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Cancer metabolism and mass spectrometry-based proteomics.

Authors
  • Zhou, Weidong1
  • Liotta, Lance A2
  • Petricoin, Emanuel F2
  • 1 Center for Applied Proteomics and Molecular Medicine, George Mason University, Manassas, VA 20110, USA. Electronic address: [email protected]
  • 2 Center for Applied Proteomics and Molecular Medicine, George Mason University, Manassas, VA 20110, USA.
Type
Published Article
Journal
Cancer letters
Publication Date
Jan 28, 2015
Volume
356
Issue
2 Pt A
Pages
176–183
Identifiers
DOI: 10.1016/j.canlet.2013.11.003
PMID: 24262660
Source
Medline
Keywords
License
Unknown

Abstract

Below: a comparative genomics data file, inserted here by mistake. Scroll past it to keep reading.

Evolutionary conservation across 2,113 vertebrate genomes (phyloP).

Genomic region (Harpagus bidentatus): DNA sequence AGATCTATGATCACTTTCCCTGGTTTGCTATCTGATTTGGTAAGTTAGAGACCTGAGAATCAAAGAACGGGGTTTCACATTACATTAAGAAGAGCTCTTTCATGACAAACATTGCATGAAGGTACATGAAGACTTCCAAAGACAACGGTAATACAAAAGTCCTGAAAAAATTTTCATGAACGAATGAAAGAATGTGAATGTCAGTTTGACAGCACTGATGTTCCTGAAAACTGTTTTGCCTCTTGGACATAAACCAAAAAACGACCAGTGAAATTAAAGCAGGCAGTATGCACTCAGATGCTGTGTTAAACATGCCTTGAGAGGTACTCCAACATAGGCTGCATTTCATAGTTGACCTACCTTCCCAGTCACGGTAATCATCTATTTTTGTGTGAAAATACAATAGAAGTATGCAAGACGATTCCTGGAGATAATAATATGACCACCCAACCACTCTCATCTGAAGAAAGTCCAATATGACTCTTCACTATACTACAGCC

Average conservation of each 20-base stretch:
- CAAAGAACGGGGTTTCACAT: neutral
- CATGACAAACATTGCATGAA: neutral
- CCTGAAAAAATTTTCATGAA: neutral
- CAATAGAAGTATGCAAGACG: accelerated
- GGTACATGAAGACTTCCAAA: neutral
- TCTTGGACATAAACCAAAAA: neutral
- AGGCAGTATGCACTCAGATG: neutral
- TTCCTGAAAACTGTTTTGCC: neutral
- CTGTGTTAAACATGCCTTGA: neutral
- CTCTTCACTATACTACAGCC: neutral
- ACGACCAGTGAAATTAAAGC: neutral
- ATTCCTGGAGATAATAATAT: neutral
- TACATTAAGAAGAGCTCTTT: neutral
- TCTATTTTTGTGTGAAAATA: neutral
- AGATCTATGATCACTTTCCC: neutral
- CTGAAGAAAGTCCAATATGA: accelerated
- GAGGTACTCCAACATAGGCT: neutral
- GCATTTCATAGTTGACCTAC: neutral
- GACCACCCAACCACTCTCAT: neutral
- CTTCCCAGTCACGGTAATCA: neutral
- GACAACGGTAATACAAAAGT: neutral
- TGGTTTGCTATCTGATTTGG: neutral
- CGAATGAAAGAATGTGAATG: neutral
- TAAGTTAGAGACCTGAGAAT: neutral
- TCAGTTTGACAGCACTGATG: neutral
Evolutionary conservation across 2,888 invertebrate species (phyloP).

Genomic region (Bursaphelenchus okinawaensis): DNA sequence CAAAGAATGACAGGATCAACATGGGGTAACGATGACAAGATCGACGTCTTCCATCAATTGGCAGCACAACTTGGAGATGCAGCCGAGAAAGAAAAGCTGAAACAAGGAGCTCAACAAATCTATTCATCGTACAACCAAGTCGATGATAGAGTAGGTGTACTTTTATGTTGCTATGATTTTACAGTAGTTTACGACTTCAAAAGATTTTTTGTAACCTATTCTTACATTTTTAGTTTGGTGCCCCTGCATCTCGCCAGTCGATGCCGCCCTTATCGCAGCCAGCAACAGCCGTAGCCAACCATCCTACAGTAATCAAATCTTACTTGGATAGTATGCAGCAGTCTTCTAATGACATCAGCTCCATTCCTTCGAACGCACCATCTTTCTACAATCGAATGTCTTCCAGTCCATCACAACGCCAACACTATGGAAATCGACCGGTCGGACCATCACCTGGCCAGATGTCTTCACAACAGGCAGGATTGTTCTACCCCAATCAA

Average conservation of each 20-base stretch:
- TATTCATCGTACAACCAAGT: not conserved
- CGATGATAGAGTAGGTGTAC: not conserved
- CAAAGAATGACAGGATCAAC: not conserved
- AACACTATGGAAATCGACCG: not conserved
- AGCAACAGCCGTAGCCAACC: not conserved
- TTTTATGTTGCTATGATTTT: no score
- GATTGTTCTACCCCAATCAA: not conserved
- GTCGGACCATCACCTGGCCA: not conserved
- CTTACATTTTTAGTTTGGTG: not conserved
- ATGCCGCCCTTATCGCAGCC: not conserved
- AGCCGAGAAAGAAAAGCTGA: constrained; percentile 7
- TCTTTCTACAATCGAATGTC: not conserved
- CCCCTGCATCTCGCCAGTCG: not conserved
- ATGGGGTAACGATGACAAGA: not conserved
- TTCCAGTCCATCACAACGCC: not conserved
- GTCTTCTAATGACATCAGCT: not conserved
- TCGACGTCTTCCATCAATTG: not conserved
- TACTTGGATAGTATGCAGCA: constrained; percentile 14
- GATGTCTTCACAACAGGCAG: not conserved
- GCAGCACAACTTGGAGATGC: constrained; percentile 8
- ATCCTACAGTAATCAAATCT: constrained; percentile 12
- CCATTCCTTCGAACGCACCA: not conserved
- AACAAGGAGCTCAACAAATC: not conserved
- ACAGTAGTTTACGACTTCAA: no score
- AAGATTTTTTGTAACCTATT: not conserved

Cancer metabolism has been extensively investigated by various tools, and the fact of diverse metabolic reprogramming in cancer cells has been gradually unveiled. In this review, we discuss some contributions in cancer metabolism by general proteomic analysis and post-translational modification analysis using mass spectrometry (MS) technique. Instead of following one or several metabolic enzymes/pathways, the current MS approach can quickly identify a large number of proteins and compare their expression levels in different samples, providing a potentially comprehensive picture of cancer metabolism. The MS analyses from pancreatic cancer cells support a hypothesis that hypoxia promotes cells in solid tumor to reprogram metabolic pathways in order to minimize the oxygen consumption. The oxidative stress in pancreatic cancer cells is lower than that in normal duct cells, and the cancer cells adaptively express less antioxidant proteins, contrary to claims that oxidative stress is higher in cancer cells. Separately, the MS analyses confirm that pyruvate kinase isoform 2 (PKM2) can be detected in both cancer and normal cells, disagreeing with report that tumor cells express exclusively PKM2. In addition, MS analyses from pancreatic cancer cells demonstrate that lactate dehydrogenase-B is significantly upregulated in pancreatic cancer cells, whereas previous reports show that lactate dehydrogenase-A is overexpressed and is responsible for lactate production in cancer cells. Lastly, the result from MS analysis suggests that the glutaminolysis in pancreatic cancer cells is different from that observed in glioblastoma cells.

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